Have a happy holiday season and a great new year.

Charmed

#### Attachments

• CovePostPrfit2.doc
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• VJLCovePostPrft3.ppt
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C

#### Charmed

Absolutely Incredible

Dear All:

For those (like Murph095) who have followed this thread, and my other posts on extending Planck-Einstein quantum physics ideas to the business world, here's another example of how it works. This has to do with auto-theft claims frequency.

Here's an extract from the table for Highest claim frequencies, 2001-2003 vehicles

2. Nissan Maxima (2002-03) Claims frequency 17
4. Dodge Stratus/Chrysler Sebring Claims frequency 8.3
5. Dodge Intrepid Claims frequency 7.9

Average Claims frequency 20.2 for all cars 2.5

Remember that the Cadillac Escalade is a very expensive vehicle (\$53,000) and there must be relatively few of these on the road compared to the Dodge Intrepid. The claims frequency per 1000 insured years is the ratio y/x where y is the actual number of claims and x the actual insured-years.
We cannot assume that for each vehicle the insured-years is exactly 1000. The claims frequency is given is based on a conversion (or extrapolation) of the actual insured-years to 1000. Cadillac Escalade EXT had the highest claims frequency of 20.2 while the Dodge Intrepid had the lowest claims frequency of 7.9. How much of this is actually due to the difference in the insured-years?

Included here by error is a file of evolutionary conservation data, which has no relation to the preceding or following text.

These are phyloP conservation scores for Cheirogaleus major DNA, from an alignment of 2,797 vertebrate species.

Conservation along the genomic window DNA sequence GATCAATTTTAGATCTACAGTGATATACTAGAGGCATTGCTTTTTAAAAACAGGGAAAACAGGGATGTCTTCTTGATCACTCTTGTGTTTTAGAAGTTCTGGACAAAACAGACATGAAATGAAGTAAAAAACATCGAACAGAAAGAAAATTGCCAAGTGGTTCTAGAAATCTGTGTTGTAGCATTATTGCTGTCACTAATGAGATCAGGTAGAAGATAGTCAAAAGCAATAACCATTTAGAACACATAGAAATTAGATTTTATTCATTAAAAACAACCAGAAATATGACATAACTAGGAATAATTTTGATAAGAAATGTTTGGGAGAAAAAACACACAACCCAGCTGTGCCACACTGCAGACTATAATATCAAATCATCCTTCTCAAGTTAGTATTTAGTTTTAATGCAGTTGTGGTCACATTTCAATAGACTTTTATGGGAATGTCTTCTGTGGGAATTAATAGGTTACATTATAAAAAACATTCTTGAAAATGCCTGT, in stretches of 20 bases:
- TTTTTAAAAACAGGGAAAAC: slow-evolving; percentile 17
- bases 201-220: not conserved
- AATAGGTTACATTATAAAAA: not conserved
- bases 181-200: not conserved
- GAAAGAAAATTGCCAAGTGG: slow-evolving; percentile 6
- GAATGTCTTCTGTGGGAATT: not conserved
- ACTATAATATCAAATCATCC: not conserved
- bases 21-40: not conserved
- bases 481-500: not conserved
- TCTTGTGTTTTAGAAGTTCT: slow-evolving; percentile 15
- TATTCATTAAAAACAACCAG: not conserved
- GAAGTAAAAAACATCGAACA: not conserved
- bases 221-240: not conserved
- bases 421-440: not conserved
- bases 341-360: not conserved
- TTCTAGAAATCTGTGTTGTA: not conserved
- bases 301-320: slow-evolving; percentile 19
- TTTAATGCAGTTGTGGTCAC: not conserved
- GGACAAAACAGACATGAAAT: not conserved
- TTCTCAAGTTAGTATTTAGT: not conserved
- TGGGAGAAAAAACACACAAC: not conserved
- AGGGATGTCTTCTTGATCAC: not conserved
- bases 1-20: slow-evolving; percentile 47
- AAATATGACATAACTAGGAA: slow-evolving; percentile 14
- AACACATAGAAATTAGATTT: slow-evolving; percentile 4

To account for this obvious difference, I prepared a table of insured-years x and claims y, while keeping the claims frequency (ratio y/x) the same as in the tables given in the article. I get a nice linear relation y = hx + c for x and y. The linear relation is illustrated in Figure 1 of the attached Microsoft PowerPoint file.

I find it absolutely incredible that I was able to find such a linear relation with little effort. Of course, we can "guess", or input, other values for the insured-years and we would then get a scatter (see Figure 2). However, the large variation the claims frequency can still be described by a simple linear relation.

Since, y = hx + c, the claims frequency y/x = h + (c/x). The nonzero c means the ratio y/x will decrease as the number of insured-years x increases. There must be considerably fewer Cadillac Escalades on the road (since they are obviously the most expensive). Hence insured-years x must be smaller for these vehicles compared to the Dodge Intrepid, a considerably less expensive vehicle. The non-zero c is like the work function that Einstein recognized and introduced into quantum physics when he extended Planck’s ideas and applied them light (or electromagnetic radiation). This point and the significance of the work function has been discussed in earlier posts.